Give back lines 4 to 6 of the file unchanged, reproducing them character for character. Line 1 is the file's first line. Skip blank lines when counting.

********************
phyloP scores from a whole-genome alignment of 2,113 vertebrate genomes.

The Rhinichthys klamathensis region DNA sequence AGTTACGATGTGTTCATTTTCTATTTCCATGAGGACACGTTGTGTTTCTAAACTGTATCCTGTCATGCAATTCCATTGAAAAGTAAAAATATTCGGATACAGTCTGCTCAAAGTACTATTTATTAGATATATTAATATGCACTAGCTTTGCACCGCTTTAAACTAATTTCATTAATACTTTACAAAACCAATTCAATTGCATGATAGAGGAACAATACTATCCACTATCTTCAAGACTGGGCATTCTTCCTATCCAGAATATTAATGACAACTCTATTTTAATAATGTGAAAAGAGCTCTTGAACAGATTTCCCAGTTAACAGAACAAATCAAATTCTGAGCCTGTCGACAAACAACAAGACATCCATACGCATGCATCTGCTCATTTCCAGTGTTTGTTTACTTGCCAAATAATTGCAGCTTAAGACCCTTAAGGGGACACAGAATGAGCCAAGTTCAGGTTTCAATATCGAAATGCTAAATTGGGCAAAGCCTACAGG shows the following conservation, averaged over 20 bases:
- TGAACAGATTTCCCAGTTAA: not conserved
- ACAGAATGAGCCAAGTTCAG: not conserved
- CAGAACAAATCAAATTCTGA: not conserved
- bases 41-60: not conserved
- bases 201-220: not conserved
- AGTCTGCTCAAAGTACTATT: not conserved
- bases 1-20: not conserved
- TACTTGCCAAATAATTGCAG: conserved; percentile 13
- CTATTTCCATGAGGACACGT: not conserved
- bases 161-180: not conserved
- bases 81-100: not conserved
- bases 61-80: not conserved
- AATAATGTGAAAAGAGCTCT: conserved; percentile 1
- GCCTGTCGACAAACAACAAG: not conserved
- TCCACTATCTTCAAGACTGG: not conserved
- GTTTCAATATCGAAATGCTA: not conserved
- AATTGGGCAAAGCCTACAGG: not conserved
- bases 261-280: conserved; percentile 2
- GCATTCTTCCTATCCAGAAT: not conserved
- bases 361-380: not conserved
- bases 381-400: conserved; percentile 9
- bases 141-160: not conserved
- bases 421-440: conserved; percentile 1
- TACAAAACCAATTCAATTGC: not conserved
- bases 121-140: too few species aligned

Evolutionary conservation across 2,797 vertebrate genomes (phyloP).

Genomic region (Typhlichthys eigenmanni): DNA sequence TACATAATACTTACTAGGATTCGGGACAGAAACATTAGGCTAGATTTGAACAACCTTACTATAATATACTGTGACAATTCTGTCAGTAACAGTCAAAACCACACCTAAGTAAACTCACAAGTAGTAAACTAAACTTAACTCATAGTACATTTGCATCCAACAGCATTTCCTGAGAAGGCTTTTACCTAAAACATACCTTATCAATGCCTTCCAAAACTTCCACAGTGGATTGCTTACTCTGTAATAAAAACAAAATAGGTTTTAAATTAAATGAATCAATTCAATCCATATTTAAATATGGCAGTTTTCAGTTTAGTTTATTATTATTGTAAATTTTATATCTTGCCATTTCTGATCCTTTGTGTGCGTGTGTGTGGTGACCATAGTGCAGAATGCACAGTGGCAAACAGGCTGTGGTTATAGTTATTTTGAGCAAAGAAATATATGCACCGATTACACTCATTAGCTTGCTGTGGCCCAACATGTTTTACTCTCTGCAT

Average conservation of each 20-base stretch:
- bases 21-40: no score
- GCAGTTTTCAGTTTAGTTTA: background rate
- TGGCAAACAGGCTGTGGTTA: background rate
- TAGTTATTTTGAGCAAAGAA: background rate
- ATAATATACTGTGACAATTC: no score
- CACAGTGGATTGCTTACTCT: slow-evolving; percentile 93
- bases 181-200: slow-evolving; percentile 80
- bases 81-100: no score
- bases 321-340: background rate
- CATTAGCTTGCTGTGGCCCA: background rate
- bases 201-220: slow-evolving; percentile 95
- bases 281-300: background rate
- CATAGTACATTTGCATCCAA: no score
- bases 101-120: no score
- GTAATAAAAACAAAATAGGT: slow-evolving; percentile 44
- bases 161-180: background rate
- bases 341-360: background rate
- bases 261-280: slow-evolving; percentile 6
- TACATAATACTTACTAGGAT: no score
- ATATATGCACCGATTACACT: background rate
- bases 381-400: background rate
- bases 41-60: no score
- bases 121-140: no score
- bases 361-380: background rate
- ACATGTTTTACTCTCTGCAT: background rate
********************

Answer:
- ACAGAATGAGCCAAGTTCAG: not conserved
- CAGAACAAATCAAATTCTGA: not conserved
- bases 41-60: not conserved